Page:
Person of Interest: Lone "Wolf and Cub"
Ebony and ivory/Live together in perfect harmony.
Tension is growing between Reese and Finch, those partners in crimestopping. In the beginning, the ex-CIA operative's needling of his nerdy OCD boss seemed almost good-natured, but as Finch continues to deflect Reese's inquiries about The Machine, the latter has moved into full-scale investigation mode with the help of Det. Fusco. These efforts finally bear fruit this week, raising some interesting questions about both the past and current movitivations for the show's resident genius.
First, there's another Number of the Week. And is Reese still "hunted by the authorities," like they say in the intro? Now that Carter's been flipped, that just leaves Agent Snow and company, and we haven't seen them in weeks.
Maybe we'll find out Reese has a library book from 1979 he never returned.
Reese and Finch return to their HQ for the first time since Root's incursion into their network. Finch is going to have his hands full securing everything again. Even so, he gives Reese the next Number: 14-year-old Darren McGrady. Checking his last known address, Reese finds evidence of a home invasion. Darren's older brother Travis was shot dead and the cops took Darren.
Carter tells Reese Travis was Darren's legal guardian and now Darren's AWOL. It *sounds* like three toughs followed Travis home from work after an altercation. Case closed.
Fine, we'll keep going. Reese talks to Lisa, the girl at work Travis protected from the goons. She points him to a comic book store, where he picks up the trail of "Brick," one of the murder suspects. My attention is tuned to the store owner, one Mr. Wilcox, who parcels out some life-enhancement crapola about how superheroes don't always have super powers, but they still help people. Oh please, this guy's totally evil.
Aaaaand here's Brandon, with a mind to gun the Brick down. Reese intercedes, Carter shows up and bags him, and Reese dumps Brandon on Fusco. Carter attempts to interrogate Brick, while Reese traces the other two to a basketball court and observes them moving significant amounts of money.
Will Ingram (the son of Reese's old business partner, remember) shows up with more questions about dad. He's uncovered some info on Ingram's old government contact Alicia Corwin, who has since quit the government and moved to the one place in the country without cell phone or wireless Internet:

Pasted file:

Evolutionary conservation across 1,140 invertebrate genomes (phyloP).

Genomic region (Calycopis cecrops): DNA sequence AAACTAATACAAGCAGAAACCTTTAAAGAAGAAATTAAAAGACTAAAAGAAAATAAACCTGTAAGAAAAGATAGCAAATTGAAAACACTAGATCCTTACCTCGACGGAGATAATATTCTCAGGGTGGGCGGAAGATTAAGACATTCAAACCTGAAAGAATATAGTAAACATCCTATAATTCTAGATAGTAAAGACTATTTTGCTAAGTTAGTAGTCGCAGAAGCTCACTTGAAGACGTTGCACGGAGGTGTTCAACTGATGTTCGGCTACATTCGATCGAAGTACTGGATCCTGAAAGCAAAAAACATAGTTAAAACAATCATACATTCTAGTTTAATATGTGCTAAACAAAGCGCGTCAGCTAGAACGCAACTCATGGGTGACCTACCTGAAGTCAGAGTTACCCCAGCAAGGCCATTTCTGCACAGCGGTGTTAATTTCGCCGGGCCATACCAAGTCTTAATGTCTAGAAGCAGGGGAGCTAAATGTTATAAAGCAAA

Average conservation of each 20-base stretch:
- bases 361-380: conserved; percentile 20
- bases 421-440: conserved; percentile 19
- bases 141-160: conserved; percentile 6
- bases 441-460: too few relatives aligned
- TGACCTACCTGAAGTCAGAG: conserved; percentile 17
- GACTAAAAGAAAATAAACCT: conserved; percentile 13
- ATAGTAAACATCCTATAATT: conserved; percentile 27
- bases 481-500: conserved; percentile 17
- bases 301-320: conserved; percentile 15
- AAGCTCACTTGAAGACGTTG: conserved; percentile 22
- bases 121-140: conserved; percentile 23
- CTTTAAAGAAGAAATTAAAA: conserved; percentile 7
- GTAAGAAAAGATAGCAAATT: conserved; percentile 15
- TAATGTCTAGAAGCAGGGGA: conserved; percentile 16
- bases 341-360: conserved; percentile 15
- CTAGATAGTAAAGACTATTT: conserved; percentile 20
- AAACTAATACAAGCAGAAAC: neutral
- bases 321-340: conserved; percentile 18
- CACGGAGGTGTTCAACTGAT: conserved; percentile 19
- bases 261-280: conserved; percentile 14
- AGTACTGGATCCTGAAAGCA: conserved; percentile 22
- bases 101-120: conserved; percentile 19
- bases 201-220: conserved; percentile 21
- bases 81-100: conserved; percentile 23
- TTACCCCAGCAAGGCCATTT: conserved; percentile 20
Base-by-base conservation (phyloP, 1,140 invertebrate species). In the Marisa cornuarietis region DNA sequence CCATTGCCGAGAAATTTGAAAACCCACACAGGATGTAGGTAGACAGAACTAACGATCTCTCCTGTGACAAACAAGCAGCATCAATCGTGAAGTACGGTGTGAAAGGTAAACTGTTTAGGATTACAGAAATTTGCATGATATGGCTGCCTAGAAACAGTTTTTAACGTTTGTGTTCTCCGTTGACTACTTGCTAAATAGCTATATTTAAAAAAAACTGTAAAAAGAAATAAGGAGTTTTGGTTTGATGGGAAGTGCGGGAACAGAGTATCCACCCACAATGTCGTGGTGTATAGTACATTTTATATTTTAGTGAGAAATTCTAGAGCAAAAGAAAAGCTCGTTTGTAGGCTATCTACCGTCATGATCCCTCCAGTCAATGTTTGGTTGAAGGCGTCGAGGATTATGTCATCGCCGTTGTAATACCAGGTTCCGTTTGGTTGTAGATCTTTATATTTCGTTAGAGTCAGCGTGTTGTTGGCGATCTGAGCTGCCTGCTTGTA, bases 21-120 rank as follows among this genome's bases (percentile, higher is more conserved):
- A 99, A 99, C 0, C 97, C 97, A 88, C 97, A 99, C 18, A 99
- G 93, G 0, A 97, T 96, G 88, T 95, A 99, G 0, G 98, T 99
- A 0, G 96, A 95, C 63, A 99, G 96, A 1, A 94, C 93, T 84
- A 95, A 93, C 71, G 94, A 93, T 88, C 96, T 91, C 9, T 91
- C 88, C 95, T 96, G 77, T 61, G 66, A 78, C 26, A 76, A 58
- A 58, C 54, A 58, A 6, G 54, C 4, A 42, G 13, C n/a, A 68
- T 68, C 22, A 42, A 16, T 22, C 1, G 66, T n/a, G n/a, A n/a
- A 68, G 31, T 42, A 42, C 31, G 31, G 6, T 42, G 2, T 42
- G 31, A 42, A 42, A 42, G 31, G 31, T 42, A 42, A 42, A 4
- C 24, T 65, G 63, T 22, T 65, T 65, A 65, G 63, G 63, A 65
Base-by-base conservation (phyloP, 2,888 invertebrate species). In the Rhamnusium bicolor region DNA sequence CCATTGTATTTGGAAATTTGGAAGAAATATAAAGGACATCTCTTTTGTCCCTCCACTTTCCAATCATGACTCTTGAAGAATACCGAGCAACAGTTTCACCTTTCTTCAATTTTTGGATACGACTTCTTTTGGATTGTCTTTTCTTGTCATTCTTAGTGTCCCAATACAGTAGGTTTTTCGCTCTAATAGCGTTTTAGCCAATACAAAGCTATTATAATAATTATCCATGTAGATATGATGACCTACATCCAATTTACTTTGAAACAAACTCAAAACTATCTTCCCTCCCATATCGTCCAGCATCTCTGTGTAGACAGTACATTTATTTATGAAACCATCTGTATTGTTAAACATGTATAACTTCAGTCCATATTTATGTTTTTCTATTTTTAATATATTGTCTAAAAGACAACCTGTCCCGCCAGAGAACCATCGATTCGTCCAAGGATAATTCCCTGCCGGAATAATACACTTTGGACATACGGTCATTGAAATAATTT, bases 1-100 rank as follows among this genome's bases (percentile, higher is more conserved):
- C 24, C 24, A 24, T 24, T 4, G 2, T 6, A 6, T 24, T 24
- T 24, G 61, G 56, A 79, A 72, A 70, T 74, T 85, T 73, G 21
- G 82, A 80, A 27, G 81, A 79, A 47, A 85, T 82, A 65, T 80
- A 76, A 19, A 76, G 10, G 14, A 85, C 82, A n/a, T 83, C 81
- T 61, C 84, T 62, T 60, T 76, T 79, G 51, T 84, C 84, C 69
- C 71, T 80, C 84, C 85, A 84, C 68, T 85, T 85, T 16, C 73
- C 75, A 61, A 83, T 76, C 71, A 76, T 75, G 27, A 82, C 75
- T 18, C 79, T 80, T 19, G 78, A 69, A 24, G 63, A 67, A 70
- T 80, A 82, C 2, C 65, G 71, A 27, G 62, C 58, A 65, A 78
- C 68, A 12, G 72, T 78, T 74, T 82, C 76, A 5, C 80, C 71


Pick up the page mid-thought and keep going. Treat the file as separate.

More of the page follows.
my house Green Bay, West Virginia.
Brandon escapes again and heads to a bar, looking for Curtis and T, the other two dudes. Reese shows up once again and impresses young Brandon with his "Wu-Tang" moves. Brandon tries to hire Reese, figuring him for a ronin. For those not into manga, the title of last night's episode ("Wolf and Cub") refers to Kazuo Koike's series Lone Wolf and Cub, about a disgraced samurai traveling the land with his young son.
"Wait, how come you get the gun?"
Reese takes Brandon under his wing, which is annoying because the kid playing Brandon is. They find out Curtis and T are running protection money for...HA! Mr. Wilcox! I'm getting better at this. Reese "apprehends" them by ramming into them with their own Escalade, dumping one of them (I don't know which is Curtis and which is T) in a cop car and interrogating the other with a blowtorch.
Oh, relax, he only burns their money. This *is* network TV, after all. Unfortunately, as we learn from Wilcox, the money was heading for Brighton Beach. And as you may recall, the mob boss in Brighton Beach is none other than the MIA Elias.
Meanwhile, Will meets with Alicia; he thinks the $1 contract he signed with the government had to do with his old company (and we call know differently) and wants to know if she can shed any light. Instead, she tells him the $1 was so the government could buy the soon-to-be bankrupt Ingram's patents. Then she gets spooked when Will mentions "Uncle Harold" and bolts. Finch, observing as always, is probably relieved that Will has hit another dead end.
It's odd, because as she was talking, I felt sure Finch had gotten to her, but then she freaked out at mention of his name. Does she think he's dead? And what the hell really happened to Ingram?
Wilcox meets with Womack, a dirty cop, who springs Brick. Reese finds the murder weapon and counsels Darren to eschew revenge, which is a tough sell when he finds out Brick is out and goes to confront Brick and Wilcox at the comic store. Wilcox urges him to shoot Brick, akin to Palpatine telling Luke to kill his father. Darren balks, and Reese shows up and beanbags everyone.
Meaning "shoots them with beanbags." I know what you people were thinking. Seriously, though, how does Carter write these incidents up? "Mysterious dude showed up and kicked ass, then disappeared. Look behind you!" [Runs away.]
Finch has a last conversation with Will, who says he's conveniently leaving to go work in the Sudan. Everything's coming up Harold.
Except...Fusco has found some deets on Finch. His oldest alias is that of "Harold Wren," who was top of his class at MIT (where he met Ingram). Unfortunately, before 1976, there's no record of Wren, so aside from a few academic records and creepy photos, there's not much to go on.
And in a blink-and-you-missed-it end shot, the Machine appears to have detected Reese and Fusco's nosing around and elects to monitor for further developments.
So new relationships are forged (Reese develops a grudging respect for Fusco) even as existing ones start to fray (nothing good will come from digging around in Finch's background, I assure you). "Wolf and Cub" was an okay single entry, but I want to see where the rest of these threads lead us.
Next week: Reese goes undercover.
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